Tales from the Darkroom
Günter Grass, translated from the German by Krishna Winston
Houghton Mifflin Harcourt: 208 pp., $23
Great worldwide fame came to Günter Grass in 1959 with his first work, the enduring novel "The Tin Drum," and, ever since, his successive works — including "Dog Years," "The Rat," "The Flounder," "Too Far Afield" and "Crabwalk" — have been inevitably compared to that daring masterpiece. No matter how these works have been received, however, one thing has remained certain: They established a highly visible moral claim for him as the great rememberer of those terrible Nazi years, which many of his countrymen chose to forget.
Then, in his 2006 memoir, "Peeling the Onion," Grass confessed to having finally remembered serving in the SS during
after all. Finally remembered? It cast a pall on his reputation that he worries about in intimate detail in his new book, "The Box: Tales from the Darkroom." On first impression, the book is a lighthearted, tender admission, told in fictional form, that he is just a father who is curious about what his eight children think about him. Each of the nine chapters follows the same pattern:
"Once upon a time there was a father, who having grown old in years, called together his sons and daughters — four, five, six, eight in all. For a long time they resisted, but in the end they granted his wish. Now they are seated around a table and all begin to talk at once, all products of their father's whimsy, using words he has put in their mouths…"
At each of these gatherings, the reader can count on two things: a meal is served, and an enigmatic character named Marie is always present. She owns an old-fashioned box camera that is magical: It is able to capture past, present and future. We're told that she has been a constant presence in the children's lives: housekeeper, babysitter and minder of the father. Her photographs inspire Grass' imagination. Grass describes his marriages with divorces glossed over — painful feelings are held at a discreet distance.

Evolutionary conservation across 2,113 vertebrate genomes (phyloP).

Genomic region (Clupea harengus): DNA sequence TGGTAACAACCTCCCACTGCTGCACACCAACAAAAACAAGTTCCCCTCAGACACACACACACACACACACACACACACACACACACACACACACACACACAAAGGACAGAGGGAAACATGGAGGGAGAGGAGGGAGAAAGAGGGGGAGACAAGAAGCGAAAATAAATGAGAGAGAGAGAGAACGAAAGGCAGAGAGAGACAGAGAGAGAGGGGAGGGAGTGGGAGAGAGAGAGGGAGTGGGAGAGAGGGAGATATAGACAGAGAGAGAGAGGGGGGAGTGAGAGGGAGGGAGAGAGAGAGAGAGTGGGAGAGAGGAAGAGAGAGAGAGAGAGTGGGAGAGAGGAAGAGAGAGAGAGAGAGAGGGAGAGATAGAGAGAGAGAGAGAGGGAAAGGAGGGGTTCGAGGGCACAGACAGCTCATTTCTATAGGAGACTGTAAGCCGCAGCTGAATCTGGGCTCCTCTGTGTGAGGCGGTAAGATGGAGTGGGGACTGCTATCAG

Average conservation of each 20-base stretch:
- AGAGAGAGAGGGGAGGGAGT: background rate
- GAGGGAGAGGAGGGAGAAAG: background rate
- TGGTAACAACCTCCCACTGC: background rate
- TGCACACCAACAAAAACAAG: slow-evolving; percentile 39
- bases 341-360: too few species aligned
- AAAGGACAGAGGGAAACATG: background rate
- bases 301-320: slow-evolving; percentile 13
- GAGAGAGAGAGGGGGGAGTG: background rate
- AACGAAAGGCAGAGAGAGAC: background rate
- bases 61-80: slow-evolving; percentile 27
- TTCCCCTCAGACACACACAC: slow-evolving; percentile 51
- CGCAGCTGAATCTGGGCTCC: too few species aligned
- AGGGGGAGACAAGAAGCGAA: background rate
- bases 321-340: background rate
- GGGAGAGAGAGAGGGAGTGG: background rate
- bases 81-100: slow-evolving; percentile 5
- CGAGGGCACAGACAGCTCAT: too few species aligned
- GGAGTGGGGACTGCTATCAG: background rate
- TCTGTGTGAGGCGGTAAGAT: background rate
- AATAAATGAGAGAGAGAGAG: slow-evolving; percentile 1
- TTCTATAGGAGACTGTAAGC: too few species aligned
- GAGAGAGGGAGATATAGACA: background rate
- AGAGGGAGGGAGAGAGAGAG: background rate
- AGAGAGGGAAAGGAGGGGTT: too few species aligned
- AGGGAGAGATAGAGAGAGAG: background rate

Despite each of their stories, the children — named Pat, Jorsch, Lena, Taddel, Nana, Jasper, Paulchen, Lara — remain one-dimensional even though, outwardly, their humorous behavior makes them seem like the Brady Bunch plus two. A lack of dimension causes Grass to rely upon their professions to describe them, and these seem to mirror Grass' own bohemian life: careers in the arts, in the theater, in the medical professions.
One might be entertained by their interactions, but one also awaits some sort of actual exchange not smothered by kitsch and schmaltz. But this expectation is defeated. Grass has Lara say: "[S]o when people read him, they could never tell how much of it was true.… It's possible even we, sitting here and talking are just figments of his imagination — what do you think? That is what he is allowed to do, what he does best: dream up things, imagine things, until they become real and cast a shadow."
At one point the reader's concerns are even dismissed by Grass, whose admissions about his wartime service suddenly appear: "The children must never find out what their father has suppressed," he writes. "Not a word about guilt and other unwelcome deliveries. The only thing about which there should be no doubts is that once upon a time there were guardian angels…"
Really? Isn't the point of this book that Grass wants to consider, in fictional form, what they think about him? "The Box" is a problematic work—Grass' consideration of his own complicated career through the safety of fiction—and another such work of veiled autobiography is on the horizon: "Grimm's Words," the story of Jacob and Wilhelm Grimm's work on the dictionary of the German language, is just now available in